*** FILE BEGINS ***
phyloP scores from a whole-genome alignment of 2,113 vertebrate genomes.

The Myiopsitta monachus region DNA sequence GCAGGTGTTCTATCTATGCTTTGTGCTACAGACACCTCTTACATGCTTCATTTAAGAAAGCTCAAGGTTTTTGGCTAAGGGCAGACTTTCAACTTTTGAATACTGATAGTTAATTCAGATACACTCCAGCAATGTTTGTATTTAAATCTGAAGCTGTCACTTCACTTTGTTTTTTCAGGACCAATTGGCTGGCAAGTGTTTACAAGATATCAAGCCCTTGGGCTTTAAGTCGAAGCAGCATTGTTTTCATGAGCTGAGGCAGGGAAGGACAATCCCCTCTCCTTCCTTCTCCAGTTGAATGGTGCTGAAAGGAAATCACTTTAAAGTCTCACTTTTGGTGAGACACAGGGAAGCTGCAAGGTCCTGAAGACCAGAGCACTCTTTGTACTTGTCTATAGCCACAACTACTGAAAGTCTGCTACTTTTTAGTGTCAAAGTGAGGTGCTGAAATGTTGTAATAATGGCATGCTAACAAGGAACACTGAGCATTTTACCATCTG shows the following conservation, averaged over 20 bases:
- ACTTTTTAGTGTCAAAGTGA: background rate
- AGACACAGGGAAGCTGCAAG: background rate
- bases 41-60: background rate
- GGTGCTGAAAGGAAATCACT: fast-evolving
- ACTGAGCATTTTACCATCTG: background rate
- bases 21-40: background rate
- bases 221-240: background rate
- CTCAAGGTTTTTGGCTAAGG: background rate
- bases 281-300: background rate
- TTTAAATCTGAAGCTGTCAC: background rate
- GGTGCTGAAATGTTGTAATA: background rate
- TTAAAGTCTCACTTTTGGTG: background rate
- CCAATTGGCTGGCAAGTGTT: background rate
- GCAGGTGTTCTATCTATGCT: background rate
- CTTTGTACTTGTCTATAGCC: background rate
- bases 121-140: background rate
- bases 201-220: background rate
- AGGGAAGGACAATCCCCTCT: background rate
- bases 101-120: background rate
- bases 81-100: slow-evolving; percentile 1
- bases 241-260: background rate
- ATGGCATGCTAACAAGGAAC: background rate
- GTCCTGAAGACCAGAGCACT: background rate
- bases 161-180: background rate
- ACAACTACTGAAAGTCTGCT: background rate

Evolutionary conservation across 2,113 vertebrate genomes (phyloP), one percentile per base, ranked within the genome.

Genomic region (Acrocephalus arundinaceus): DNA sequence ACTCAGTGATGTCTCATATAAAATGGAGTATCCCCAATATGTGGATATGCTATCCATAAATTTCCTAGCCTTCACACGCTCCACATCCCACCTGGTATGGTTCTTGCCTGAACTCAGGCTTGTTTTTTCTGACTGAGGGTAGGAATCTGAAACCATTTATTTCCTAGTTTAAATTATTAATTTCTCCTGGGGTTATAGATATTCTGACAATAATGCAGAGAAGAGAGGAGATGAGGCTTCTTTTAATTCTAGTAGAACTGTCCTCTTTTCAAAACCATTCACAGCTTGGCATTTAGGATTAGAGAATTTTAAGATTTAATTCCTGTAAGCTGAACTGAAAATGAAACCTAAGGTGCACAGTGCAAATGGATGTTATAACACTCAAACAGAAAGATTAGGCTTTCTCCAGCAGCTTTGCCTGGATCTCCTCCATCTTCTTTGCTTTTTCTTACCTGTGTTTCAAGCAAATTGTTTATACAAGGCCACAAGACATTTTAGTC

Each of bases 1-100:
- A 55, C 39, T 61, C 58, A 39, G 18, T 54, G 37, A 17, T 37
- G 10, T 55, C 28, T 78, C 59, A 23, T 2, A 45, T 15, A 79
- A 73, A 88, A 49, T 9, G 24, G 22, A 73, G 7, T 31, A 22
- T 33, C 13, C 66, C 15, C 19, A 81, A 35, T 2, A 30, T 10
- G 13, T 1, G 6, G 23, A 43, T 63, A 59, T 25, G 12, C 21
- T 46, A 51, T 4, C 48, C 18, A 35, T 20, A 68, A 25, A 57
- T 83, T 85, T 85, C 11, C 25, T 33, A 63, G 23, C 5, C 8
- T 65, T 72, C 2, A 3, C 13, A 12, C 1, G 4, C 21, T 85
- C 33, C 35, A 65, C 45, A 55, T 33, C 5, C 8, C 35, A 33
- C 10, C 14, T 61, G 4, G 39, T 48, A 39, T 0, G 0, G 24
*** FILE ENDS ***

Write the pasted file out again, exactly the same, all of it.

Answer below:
phyloP scores from a whole-genome alignment of 2,113 vertebrate genomes.

The Myiopsitta monachus region DNA sequence GCAGGTGTTCTATCTATGCTTTGTGCTACAGACACCTCTTACATGCTTCATTTAAGAAAGCTCAAGGTTTTTGGCTAAGGGCAGACTTTCAACTTTTGAATACTGATAGTTAATTCAGATACACTCCAGCAATGTTTGTATTTAAATCTGAAGCTGTCACTTCACTTTGTTTTTTCAGGACCAATTGGCTGGCAAGTGTTTACAAGATATCAAGCCCTTGGGCTTTAAGTCGAAGCAGCATTGTTTTCATGAGCTGAGGCAGGGAAGGACAATCCCCTCTCCTTCCTTCTCCAGTTGAATGGTGCTGAAAGGAAATCACTTTAAAGTCTCACTTTTGGTGAGACACAGGGAAGCTGCAAGGTCCTGAAGACCAGAGCACTCTTTGTACTTGTCTATAGCCACAACTACTGAAAGTCTGCTACTTTTTAGTGTCAAAGTGAGGTGCTGAAATGTTGTAATAATGGCATGCTAACAAGGAACACTGAGCATTTTACCATCTG shows the following conservation, averaged over 20 bases:
- ACTTTTTAGTGTCAAAGTGA: background rate
- AGACACAGGGAAGCTGCAAG: background rate
- bases 41-60: background rate
- GGTGCTGAAAGGAAATCACT: fast-evolving
- ACTGAGCATTTTACCATCTG: background rate
- bases 21-40: background rate
- bases 221-240: background rate
- CTCAAGGTTTTTGGCTAAGG: background rate
- bases 281-300: background rate
- TTTAAATCTGAAGCTGTCAC: background rate
- GGTGCTGAAATGTTGTAATA: background rate
- TTAAAGTCTCACTTTTGGTG: background rate
- CCAATTGGCTGGCAAGTGTT: background rate
- GCAGGTGTTCTATCTATGCT: background rate
- CTTTGTACTTGTCTATAGCC: background rate
- bases 121-140: background rate
- bases 201-220: background rate
- AGGGAAGGACAATCCCCTCT: background rate
- bases 101-120: background rate
- bases 81-100: slow-evolving; percentile 1
- bases 241-260: background rate
- ATGGCATGCTAACAAGGAAC: background rate
- GTCCTGAAGACCAGAGCACT: background rate
- bases 161-180: background rate
- ACAACTACTGAAAGTCTGCT: background rate

Evolutionary conservation across 2,113 vertebrate genomes (phyloP), one percentile per base, ranked within the genome.

Genomic region (Acrocephalus arundinaceus): DNA sequence ACTCAGTGATGTCTCATATAAAATGGAGTATCCCCAATATGTGGATATGCTATCCATAAATTTCCTAGCCTTCACACGCTCCACATCCCACCTGGTATGGTTCTTGCCTGAACTCAGGCTTGTTTTTTCTGACTGAGGGTAGGAATCTGAAACCATTTATTTCCTAGTTTAAATTATTAATTTCTCCTGGGGTTATAGATATTCTGACAATAATGCAGAGAAGAGAGGAGATGAGGCTTCTTTTAATTCTAGTAGAACTGTCCTCTTTTCAAAACCATTCACAGCTTGGCATTTAGGATTAGAGAATTTTAAGATTTAATTCCTGTAAGCTGAACTGAAAATGAAACCTAAGGTGCACAGTGCAAATGGATGTTATAACACTCAAACAGAAAGATTAGGCTTTCTCCAGCAGCTTTGCCTGGATCTCCTCCATCTTCTTTGCTTTTTCTTACCTGTGTTTCAAGCAAATTGTTTATACAAGGCCACAAGACATTTTAGTC

Each of bases 1-100:
- A 55, C 39, T 61, C 58, A 39, G 18, T 54, G 37, A 17, T 37
- G 10, T 55, C 28, T 78, C 59, A 23, T 2, A 45, T 15, A 79
- A 73, A 88, A 49, T 9, G 24, G 22, A 73, G 7, T 31, A 22
- T 33, C 13, C 66, C 15, C 19, A 81, A 35, T 2, A 30, T 10
- G 13, T 1, G 6, G 23, A 43, T 63, A 59, T 25, G 12, C 21
- T 46, A 51, T 4, C 48, C 18, A 35, T 20, A 68, A 25, A 57
- T 83, T 85, T 85, C 11, C 25, T 33, A 63, G 23, C 5, C 8
- T 65, T 72, C 2, A 3, C 13, A 12, C 1, G 4, C 21, T 85
- C 33, C 35, A 65, C 45, A 55, T 33, C 5, C 8, C 35, A 33
- C 10, C 14, T 61, G 4, G 39, T 48, A 39, T 0, G 0, G 24